A global conference governing wildlife trade has voted against strengthening the ban on ivory sales. The result exposes divisions among African countries and experts over elephant conservation.
The Convention on International Trade in Endangered Species (CITES) has rejected a proposal to include all African elephants in its highest category of protection, which would have banned trade in those species facing extinction.
The meeting in Johannesburg, which ends Wednesday, is listening to 62 proposals to tighten or loosen trade restrictions on around 500 species. Illegal trade in wildlife is valued at around $20 billion (18 billion euros) a year, according to CITES, and its treaty, signed by 182 countries and the European Union, protects about 5,600 animal and 30,000 plant species from overexploitation through commercial trade.
A coalition of 29 African countries - led by Kenya and Benin - had pressed for African elephants to be put in the CITES Appendix I category. South Africa, Namibia and Zimbabwe rejected the proposal, arguing that they should remain excluded from Appendix I as they have stable or growing elephant populations.
"We are happy that we have successfully blocked the proposal by Kenya and coalition countries," Zimbabwe Environment Minister Oppah Muchinguri told the French news agency AFP. "It was going to hurt Zimbabwe which has performed so well in growing its own elephant population and ensuring that the proceeds ... of any trade was going to be plowed into the rural people."
Tragedy or necessity?
"This is a tragedy for elephants," Kelvin Alie, program director for the International Fund for Animal Welfare (IFAW), told AFP. "At a time when we are seeing such a dramatic increase in the slaughter of elephants for ivory, now was the time for the global community to step up and say 'no more'."
Others at the conference, however, said the proposal would have fueled the illegal market and led to some countries such as Namibia withdrawing from the CITES treaty.
"The proposal to uplist four southern African populations to Appendix I could well have opened a back door to legal international trade," said Ginette Hemley, head of the conservation group WWF delegation. "African elephants are in steep decline across much of the continent due to poaching for their ivory, and opening up any legal trade in ivory would have complicated efforts to conserve them."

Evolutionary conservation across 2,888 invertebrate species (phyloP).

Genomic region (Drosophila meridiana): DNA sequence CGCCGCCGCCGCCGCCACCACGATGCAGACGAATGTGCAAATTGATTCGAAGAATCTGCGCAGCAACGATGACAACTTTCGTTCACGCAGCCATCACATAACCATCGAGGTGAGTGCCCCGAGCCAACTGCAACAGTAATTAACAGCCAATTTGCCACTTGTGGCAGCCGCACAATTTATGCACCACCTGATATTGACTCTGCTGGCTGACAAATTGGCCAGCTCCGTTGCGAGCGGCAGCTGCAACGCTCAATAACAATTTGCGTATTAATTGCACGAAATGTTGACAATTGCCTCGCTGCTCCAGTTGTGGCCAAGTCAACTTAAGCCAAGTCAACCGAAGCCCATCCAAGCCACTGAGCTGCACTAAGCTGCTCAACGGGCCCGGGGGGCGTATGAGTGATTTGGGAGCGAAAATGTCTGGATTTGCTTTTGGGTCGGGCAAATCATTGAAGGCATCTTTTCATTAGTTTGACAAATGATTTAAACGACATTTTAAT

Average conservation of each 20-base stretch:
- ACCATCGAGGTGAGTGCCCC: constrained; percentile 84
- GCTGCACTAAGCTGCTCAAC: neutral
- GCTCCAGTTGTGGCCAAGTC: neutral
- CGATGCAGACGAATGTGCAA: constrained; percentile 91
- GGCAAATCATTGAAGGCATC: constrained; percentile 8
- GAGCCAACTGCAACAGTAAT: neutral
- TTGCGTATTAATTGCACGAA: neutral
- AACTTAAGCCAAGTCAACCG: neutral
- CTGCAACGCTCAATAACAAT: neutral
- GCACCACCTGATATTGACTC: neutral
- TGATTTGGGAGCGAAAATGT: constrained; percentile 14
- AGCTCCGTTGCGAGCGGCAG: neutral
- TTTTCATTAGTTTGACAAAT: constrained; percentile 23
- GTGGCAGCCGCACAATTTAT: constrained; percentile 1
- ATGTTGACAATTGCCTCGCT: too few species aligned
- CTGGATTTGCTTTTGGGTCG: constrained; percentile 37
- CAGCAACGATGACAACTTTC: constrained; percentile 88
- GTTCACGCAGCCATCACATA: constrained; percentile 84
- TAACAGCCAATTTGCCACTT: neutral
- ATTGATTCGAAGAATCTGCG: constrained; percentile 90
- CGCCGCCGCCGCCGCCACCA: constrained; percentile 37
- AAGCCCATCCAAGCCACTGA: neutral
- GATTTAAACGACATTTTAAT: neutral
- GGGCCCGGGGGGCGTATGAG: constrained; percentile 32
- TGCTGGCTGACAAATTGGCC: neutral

A recent survey showed a 30-percent decline in the Savannah elephant population over seven years, and new data released by wildlife monitor TRAFFIC showed a "rising trend in large raw ivory shipments" last year.
Africa's elephant population dropped by 111,000 to 415,000 individuals since poaching surged in 2006, according to the International Union for Conservation of Nature (IUCN).
Earlier CITES had voted against proposals by Namibia and Zimbabwe to be allowed to sell off their stockpiles accrued from natural deaths and poaching seizures to fund projects in communities living close to elephants.
International trade in ivory has been banned since 1989, but legal domestic markets have continued in some countries, and CITES has allowed sales of African ivory stockpiles to Japan and China - in 1999 and 2008.
Rhino horn trade
CITES delegates also defeated a proposal from Swaziland to legalize rhino horn trade.
Some campaigners say that providing a legal supply of farmed rhino horn is the only way to end a sudden boom in poaching of the endangered animal as demand soars in Vietnam and China.
Delegates have already voted to ban all international trade in African grey parrots, one of the world's most trafficked birds, and in the shy, scale-covered pangolin.
jbh/cmk (AFP, dpa)